Bangladesh’s concerns: from a debt trap to unclean energy
Yet despite this seemingly win-win situation, Dhaka has its own concerns about China’s role and requests to align its strategy with BRI’s goals. Dhaka has also expressed concerns about the slow disbursement of funds for key BRI projects that may face challenges such as budgetary constraints and extended timelines.
Perhaps the main concern is the risk of falling into China’s debt trap. Indeed the economic troubles faced by Pakistan and Sri Lanka have prompted Bangladesh to reassess its involvement in BRI-related infrastructure projects driven by China.
The Finance Minister of Bangladesh voiced his concerns in August 2022, urging developing nations to rethink their decision to take out more loans under China’s Belt and Road Initiative.
Reports indicated that Bangladesh owed China approximately US$4 billion in 2022, which amounted to 6% of its total foreign debt at that time. In July 2022, the country requested a bailout package of US$4.5 million as its dwindling foreign reserves are making it difficult to import the goods necessary to keep its economy rolling. Bangladesh sounded alarms in 2022 about an impending economic crisis caused by a myriad of factors, including widespread loan defaults crippling the banking sector, depleting foreign currency reserves due to capital flights, and more. To mitigate the ongoing economic crisis, Bangladesh has already canceled or postponed several infrastructure projects, such as highway upgrades and constructing a 5G network for the state-owned telecom provider Teletalk.
Another source of concern is the impact on the environment. More than 15 infrastructure projects in the BRI plan involve the construction of coal-fired power plants, which an environmental study has termed a “carbon catastrophe.” Many of these projects are encountering opposition from locals who object to land acquisition for the construction of the projects and point to environmental concerns. Since 2016, 12 protesters have lost their lives in various incidents, such as those in Gandamara and Banskhali.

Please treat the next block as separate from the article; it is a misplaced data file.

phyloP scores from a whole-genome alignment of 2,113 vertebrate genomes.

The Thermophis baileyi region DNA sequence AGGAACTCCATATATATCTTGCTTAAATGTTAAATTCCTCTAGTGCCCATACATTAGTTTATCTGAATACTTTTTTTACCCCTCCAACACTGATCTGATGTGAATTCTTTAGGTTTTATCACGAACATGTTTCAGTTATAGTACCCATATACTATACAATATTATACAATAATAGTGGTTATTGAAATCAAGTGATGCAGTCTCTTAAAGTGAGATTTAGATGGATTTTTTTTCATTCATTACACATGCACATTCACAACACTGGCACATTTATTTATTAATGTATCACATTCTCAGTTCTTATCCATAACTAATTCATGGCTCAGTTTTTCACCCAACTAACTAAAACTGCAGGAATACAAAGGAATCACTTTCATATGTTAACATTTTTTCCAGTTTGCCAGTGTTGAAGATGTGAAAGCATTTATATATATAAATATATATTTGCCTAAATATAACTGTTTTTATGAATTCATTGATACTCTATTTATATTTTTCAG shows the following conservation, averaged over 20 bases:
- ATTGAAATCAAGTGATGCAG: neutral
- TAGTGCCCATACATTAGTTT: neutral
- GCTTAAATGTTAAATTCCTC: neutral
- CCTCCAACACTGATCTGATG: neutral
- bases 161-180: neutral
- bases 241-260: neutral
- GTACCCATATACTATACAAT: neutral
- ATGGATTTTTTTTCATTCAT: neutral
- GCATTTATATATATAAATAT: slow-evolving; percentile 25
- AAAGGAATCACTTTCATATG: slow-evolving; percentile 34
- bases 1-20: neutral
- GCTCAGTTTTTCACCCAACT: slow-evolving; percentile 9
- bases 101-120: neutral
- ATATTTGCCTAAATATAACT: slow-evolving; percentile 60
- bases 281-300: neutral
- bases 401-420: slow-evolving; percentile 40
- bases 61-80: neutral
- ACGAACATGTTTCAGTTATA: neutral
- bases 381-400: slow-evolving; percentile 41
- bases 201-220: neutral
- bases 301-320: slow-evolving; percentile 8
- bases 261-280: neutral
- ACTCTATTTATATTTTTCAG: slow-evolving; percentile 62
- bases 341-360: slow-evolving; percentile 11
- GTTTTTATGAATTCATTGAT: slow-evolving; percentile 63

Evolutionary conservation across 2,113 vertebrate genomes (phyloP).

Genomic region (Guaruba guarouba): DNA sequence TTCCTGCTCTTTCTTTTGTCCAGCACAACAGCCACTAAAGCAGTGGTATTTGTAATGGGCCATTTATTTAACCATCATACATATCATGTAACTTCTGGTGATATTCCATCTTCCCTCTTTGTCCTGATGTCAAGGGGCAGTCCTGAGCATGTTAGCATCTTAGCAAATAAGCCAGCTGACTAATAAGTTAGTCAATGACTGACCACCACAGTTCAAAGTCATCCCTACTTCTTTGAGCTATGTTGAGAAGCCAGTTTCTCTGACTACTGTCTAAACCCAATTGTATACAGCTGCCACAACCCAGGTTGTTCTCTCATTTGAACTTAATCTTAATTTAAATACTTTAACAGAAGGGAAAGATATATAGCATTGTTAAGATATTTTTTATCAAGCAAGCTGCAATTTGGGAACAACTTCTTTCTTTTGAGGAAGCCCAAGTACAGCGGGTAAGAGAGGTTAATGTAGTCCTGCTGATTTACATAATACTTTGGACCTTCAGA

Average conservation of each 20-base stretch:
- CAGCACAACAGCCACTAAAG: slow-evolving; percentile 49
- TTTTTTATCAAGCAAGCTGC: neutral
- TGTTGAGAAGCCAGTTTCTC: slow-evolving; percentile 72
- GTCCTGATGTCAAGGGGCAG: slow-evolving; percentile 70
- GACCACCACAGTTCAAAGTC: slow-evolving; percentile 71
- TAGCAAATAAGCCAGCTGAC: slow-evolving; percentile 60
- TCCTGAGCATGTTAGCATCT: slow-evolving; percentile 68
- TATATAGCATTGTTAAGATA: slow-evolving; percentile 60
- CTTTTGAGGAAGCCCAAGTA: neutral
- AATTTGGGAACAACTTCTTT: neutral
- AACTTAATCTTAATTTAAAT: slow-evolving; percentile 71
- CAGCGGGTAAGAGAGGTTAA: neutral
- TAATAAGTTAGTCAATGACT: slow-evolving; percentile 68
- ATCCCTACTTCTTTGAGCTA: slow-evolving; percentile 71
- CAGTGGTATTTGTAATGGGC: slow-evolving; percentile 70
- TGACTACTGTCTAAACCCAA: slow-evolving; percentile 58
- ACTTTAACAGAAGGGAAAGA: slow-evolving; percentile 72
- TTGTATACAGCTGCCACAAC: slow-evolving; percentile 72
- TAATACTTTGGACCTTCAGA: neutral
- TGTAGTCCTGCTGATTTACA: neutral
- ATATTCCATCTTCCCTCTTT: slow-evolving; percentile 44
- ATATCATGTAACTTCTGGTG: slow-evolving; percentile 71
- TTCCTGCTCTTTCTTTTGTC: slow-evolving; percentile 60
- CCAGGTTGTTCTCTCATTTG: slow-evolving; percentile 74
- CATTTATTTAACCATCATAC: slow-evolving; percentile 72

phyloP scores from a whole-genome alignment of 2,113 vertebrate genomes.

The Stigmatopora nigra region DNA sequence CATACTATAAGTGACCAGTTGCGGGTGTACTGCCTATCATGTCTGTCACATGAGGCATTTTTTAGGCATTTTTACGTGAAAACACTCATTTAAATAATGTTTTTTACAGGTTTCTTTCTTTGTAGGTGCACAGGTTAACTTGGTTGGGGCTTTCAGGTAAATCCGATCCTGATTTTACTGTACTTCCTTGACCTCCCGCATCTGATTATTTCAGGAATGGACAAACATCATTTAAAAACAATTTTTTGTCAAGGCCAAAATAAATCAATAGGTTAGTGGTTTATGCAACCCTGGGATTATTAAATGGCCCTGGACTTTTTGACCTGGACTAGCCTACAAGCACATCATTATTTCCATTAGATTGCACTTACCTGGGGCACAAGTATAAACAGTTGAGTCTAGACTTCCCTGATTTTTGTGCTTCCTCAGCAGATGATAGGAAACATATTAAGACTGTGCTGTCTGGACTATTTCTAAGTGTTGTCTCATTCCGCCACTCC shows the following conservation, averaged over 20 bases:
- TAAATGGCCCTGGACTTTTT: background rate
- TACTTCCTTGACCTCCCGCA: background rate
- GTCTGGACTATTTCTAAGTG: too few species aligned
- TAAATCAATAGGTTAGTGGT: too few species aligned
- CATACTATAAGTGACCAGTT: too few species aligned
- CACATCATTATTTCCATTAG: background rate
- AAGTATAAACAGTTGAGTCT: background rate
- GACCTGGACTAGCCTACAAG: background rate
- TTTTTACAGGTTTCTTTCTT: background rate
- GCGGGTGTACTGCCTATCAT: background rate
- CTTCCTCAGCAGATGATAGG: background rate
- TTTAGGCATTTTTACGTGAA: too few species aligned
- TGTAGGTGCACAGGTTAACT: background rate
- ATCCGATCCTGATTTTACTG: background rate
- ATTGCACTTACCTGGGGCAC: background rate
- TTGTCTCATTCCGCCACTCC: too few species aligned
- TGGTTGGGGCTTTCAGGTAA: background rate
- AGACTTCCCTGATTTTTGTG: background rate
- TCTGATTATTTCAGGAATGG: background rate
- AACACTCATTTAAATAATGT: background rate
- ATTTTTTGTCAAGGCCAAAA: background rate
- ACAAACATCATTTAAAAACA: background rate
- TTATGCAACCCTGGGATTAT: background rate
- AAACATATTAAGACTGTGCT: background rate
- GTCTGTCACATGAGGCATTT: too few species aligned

Asian Peoples’ Movement on Debt and Development, a group working for climate justice, has demanded justice for those killed:
As a result of this push-back, Bangladesh abandoned plans for ten additional coal-fired power plants in 2021 and requested China replace five projects, including three energy projects, in its Belt and Road Initiative portfolio. Beijing has consequently pulled out from the proposed coal-fired power plants.
Still, dependency on China might remain a reality for Dhaka: As Bangladesh transitions towards renewable energy, it will require an estimated US$80–100 billion to sustain its growth, and may still seek investments from China. As indicated by the Global Coal Finance Tracker, which monitors government-sponsored coal power projects worldwide, more than 70% of all coal plants built worldwide have links to Chinese funding.